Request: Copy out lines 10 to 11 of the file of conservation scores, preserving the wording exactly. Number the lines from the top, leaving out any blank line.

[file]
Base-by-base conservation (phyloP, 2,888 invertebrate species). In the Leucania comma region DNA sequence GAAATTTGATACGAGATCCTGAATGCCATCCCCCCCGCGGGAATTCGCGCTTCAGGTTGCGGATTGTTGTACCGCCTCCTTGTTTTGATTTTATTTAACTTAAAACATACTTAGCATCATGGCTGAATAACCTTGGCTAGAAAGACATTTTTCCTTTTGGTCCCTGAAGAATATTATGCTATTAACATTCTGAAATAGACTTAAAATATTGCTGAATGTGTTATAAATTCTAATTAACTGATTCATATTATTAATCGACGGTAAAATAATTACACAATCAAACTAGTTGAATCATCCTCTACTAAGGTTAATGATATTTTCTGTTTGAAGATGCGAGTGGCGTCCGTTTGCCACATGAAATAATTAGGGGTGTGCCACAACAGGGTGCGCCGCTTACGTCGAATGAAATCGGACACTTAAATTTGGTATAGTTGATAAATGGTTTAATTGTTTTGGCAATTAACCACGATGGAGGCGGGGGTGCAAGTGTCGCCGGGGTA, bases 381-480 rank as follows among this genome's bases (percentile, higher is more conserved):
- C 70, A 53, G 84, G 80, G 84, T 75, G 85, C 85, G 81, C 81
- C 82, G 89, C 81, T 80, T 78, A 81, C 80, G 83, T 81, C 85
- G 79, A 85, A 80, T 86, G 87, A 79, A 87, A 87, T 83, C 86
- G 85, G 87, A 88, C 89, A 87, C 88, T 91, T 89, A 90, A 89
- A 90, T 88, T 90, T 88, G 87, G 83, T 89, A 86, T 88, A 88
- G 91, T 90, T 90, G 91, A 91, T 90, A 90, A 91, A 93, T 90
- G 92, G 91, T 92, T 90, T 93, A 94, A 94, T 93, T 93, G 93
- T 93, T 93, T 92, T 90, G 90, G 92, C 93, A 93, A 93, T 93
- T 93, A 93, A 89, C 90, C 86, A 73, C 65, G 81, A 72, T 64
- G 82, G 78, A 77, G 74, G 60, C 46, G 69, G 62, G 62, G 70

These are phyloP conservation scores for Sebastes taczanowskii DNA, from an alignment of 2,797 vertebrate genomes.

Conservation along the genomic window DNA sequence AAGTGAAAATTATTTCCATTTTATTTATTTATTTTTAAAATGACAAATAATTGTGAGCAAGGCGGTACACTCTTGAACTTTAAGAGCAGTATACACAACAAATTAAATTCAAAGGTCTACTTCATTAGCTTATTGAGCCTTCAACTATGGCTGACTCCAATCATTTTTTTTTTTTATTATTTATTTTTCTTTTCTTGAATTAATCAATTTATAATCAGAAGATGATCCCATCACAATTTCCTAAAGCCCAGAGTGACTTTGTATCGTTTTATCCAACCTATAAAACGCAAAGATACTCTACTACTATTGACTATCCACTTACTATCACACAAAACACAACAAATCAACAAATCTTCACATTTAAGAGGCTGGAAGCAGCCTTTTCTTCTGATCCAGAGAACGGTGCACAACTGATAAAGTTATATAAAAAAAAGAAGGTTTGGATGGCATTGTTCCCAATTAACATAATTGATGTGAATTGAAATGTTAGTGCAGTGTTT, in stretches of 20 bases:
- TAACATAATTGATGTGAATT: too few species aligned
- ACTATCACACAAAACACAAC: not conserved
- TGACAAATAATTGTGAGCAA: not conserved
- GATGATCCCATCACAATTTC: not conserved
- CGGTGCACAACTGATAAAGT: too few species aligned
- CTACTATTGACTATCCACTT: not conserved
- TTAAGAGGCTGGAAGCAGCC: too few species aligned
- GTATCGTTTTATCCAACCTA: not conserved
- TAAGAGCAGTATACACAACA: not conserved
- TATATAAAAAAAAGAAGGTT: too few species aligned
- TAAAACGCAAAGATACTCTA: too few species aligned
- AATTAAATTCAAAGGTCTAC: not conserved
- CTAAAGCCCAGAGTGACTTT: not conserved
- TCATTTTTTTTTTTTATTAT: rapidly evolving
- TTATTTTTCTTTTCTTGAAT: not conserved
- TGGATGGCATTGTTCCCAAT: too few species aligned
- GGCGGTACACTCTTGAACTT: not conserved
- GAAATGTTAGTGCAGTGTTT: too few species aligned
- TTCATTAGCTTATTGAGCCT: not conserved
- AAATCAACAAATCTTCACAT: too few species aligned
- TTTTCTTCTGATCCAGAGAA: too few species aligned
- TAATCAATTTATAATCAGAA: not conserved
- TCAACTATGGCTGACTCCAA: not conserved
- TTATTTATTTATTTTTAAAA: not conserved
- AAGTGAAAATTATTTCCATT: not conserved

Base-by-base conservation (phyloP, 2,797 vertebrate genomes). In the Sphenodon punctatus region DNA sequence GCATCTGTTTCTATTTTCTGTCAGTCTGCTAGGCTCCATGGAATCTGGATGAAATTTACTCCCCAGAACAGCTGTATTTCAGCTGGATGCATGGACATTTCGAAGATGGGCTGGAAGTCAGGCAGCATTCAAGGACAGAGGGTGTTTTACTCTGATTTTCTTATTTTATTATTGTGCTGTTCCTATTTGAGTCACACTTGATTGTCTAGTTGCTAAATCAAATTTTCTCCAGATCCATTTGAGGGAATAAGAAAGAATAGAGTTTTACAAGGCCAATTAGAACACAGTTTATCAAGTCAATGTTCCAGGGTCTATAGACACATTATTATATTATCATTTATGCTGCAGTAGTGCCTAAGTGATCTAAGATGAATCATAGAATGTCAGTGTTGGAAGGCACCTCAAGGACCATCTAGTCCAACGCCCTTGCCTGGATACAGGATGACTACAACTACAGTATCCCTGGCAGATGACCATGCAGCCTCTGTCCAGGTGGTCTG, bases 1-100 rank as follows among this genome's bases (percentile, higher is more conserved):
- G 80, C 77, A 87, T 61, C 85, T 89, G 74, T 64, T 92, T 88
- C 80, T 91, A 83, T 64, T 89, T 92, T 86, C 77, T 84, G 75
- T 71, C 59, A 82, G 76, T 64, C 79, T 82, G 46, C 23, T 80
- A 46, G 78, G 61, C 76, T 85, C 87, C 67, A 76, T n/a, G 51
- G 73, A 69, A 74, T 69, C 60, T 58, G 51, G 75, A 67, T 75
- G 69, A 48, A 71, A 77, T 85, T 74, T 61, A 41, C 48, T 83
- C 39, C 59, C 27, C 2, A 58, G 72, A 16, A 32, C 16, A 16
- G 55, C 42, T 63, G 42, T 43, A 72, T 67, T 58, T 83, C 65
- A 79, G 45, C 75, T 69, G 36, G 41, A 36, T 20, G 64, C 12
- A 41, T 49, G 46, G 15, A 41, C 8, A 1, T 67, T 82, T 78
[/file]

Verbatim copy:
- T 93, A 93, A 89, C 90, C 86, A 73, C 65, G 81, A 72, T 64
- G 82, G 78, A 77, G 74, G 60, C 46, G 69, G 62, G 62, G 70